An increase in COVID-19 cases in New York City may be expected as the city begins its reopening, but it's not inevitable, Governor Andrew Cuomo said Monday.
The city entered the first phase of the state's reopening plan Monday morning — 100 days after the state began counting coronavirus cases — and as many as 400,000 people were expected to go back to work in non-essential retail, manufacturing and construction.
Cuomo said the state has continued to see a steady decrease in coronavirus infections in the nine other inter-county regions that have begun reopening. Many of those regions have entered Phase 2 already or will do so this week.
Officials attribute the positive data to people continuing to take the virus seriously — social distancing and wearing masks when they go out, even as onerous restrictions on businesses and social gatherings are relaxed.
While many other highly-populated states, including California, Florida and Texas, are seeing spikes in infections with reopening, Cuomo called those states "cautionary" tales and said New York doesn't have to mirror those results.
He says the state took no shortcuts when it began the road back from the shutdown.
"Why are we reopening? Because these numbers say we can," Cuomo told reporters.
New York has adhered closely to guidelines from the CDC for reopening, as Cuomo has pledged that data and not politics would determine the state's reopening. New Yorkers have already exceeded expectations with how much they changed their lifestyles to flatten the curve, he said; there's no reason the trend can't continue with reopening.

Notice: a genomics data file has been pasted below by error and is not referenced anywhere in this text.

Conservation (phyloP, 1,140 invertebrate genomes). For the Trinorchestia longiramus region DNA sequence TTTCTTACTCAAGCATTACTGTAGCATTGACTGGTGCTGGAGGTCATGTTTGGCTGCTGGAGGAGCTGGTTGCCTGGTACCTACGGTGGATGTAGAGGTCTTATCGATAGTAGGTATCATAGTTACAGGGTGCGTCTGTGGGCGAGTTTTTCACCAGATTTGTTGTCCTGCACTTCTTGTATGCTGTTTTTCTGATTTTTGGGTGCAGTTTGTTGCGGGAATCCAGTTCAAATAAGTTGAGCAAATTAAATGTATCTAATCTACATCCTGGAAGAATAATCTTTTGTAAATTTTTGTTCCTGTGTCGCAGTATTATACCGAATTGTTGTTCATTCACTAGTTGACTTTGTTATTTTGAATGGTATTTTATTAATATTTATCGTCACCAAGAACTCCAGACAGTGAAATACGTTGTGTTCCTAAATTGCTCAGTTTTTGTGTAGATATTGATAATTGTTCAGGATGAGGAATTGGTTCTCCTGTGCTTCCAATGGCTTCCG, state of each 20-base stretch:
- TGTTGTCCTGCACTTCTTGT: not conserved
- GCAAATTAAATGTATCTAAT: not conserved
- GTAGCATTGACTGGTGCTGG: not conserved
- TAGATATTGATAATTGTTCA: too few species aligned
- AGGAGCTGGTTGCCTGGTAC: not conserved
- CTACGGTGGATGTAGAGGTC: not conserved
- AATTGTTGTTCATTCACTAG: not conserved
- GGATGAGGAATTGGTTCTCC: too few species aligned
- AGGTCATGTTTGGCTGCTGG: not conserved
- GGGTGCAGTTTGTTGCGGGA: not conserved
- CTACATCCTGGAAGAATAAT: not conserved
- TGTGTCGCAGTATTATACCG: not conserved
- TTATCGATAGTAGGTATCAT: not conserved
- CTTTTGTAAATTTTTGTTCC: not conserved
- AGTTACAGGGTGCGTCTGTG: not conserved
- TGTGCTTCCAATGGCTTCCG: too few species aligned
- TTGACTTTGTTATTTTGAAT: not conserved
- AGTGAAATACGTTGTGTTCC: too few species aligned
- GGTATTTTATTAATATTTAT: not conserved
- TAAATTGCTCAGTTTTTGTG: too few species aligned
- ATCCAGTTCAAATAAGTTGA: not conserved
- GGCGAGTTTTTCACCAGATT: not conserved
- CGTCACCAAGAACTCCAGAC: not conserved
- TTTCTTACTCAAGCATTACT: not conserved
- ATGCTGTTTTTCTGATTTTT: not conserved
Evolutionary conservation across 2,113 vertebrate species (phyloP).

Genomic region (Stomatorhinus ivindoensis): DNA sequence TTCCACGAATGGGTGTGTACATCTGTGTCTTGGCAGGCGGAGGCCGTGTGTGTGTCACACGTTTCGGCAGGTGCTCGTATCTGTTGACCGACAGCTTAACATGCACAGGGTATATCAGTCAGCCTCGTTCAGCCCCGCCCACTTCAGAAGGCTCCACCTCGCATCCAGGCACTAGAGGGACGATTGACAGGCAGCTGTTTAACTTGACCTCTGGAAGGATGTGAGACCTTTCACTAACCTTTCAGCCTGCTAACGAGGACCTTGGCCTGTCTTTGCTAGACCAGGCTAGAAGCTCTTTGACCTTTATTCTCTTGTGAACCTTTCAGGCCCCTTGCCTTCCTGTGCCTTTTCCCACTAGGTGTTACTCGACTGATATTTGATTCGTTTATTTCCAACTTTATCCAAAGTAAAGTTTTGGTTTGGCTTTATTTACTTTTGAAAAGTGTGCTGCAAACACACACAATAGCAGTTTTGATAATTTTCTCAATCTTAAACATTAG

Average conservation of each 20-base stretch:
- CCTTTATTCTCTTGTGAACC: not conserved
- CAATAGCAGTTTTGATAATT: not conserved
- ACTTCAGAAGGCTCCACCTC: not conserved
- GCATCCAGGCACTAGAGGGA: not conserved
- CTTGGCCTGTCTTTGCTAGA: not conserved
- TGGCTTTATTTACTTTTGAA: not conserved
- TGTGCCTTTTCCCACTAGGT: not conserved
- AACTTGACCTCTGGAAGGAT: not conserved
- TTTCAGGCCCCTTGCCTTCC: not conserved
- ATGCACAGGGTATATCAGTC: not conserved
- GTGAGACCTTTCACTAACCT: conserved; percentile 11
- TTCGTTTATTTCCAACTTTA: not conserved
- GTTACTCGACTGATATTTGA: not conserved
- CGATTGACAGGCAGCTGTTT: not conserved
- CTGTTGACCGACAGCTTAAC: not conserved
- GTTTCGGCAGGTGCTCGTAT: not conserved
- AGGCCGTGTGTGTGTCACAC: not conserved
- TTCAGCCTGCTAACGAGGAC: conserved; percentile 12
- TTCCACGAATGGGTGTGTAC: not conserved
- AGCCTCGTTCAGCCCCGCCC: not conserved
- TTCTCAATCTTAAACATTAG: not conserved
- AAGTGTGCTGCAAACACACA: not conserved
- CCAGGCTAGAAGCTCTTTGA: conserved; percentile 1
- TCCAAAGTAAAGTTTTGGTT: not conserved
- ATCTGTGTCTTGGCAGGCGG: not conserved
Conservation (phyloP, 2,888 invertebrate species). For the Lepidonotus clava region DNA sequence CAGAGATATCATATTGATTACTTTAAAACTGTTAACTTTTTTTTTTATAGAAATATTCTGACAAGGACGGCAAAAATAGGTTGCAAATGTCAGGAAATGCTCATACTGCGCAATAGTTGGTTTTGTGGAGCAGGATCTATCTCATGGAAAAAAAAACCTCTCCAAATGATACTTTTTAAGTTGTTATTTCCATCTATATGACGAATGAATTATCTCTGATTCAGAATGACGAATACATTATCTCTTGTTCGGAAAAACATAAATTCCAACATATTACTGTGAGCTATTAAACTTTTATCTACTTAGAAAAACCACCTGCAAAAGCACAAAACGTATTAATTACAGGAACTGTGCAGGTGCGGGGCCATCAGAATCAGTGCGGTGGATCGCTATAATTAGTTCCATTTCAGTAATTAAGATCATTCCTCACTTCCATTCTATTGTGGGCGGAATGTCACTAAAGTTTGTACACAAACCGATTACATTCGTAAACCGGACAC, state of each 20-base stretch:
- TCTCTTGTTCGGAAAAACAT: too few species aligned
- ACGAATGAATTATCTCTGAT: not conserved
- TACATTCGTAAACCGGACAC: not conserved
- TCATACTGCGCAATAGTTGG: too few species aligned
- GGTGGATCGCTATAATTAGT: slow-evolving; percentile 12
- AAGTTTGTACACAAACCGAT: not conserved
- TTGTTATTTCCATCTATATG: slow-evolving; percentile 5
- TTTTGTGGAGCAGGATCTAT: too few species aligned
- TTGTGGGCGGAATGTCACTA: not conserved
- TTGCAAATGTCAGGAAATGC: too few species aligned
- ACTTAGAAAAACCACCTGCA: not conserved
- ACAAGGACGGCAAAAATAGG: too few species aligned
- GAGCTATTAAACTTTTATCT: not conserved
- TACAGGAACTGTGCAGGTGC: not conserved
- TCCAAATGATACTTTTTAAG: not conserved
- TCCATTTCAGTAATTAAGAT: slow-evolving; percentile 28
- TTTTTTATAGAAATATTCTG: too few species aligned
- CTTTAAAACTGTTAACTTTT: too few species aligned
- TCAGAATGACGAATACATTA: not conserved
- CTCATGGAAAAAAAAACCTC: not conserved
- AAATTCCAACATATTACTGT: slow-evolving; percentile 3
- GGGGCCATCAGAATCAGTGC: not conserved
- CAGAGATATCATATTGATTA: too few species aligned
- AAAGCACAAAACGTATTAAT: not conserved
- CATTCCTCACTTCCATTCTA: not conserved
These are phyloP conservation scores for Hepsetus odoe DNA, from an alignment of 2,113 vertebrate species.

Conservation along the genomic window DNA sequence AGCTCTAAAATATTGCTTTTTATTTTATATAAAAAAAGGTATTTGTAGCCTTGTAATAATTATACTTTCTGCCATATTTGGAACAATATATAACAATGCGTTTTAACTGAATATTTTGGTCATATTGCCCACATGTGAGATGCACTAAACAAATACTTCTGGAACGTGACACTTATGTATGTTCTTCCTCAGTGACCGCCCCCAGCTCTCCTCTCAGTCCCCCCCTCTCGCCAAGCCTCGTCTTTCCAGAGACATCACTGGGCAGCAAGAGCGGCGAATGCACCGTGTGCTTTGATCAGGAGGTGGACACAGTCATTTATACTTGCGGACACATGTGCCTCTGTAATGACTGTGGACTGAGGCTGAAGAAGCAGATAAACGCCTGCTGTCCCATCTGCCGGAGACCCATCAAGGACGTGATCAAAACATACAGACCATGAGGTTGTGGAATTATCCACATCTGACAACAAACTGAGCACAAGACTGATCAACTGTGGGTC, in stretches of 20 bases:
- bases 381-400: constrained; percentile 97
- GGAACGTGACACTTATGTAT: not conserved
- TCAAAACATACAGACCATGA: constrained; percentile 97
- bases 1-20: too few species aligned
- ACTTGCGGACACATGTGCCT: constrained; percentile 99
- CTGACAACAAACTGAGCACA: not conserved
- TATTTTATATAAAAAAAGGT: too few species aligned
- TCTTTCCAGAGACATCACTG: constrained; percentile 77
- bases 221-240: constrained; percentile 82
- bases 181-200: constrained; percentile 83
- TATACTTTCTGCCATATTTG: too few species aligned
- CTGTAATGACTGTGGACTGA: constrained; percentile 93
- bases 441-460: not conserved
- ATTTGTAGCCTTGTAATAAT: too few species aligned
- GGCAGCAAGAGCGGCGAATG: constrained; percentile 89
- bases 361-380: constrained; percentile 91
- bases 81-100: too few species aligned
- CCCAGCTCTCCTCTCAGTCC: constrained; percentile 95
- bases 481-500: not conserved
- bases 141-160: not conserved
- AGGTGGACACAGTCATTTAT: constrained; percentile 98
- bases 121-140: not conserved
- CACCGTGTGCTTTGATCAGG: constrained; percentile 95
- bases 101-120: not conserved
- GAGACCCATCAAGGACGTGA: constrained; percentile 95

"I make these decisions and for me it's very simple," he said. "I just assume I'm making the decision for myself and my children."
In April, Cuomo ordered subways to close nightly for deep cleaning. Monday morning, he rode the MTA's 7 Train. Cuomo later remarked that "the subways are cleaner than they have ever been in my lifetime." The MTA is also providing masks and hand sanitizer at most stations.
For "so many years, they couldn't figure out how to get the newspapers and the coffee cups out of the subway cars," Cuomo added. "Now they're disinfecting them."
New York has been one of the global leaders in coronavirus testing per capita for months. The governor says they are currently doing 35,000 tests per day in New York City alone. The percentage of positive test results has declined steadily each day since last Thursday.
Cuomo repeated his prior calls for New Yorkers who attended protests in the city over the past week-and-a-half to please seek out a test and behave as if they are infected until or unless they get a negative result.
There are 240 coronavirus testing sites in the five boroughs and tests are free to all city residents.
Last week, New York City's coronavirus contact tracing program began. Tracers reportedly interviewed hundreds of people who had recently tested positive for the virus. The state is using that data to help respond to and isolate new outbreaks locally.
While the overall infection rate in the city is pegged at around 19 percent, there are several zip codes where that rate is closer to 50 percent or even above.
People who live in the following neighborhoods are encouraged to get tested:
- Bronx Park South
- Jerome Park
- Queens Village
- Pelham Gardens
New Yorkers can go to Coronavirus.health.ny.gov to find a test site and plan an appointment.
Photo: Getty Images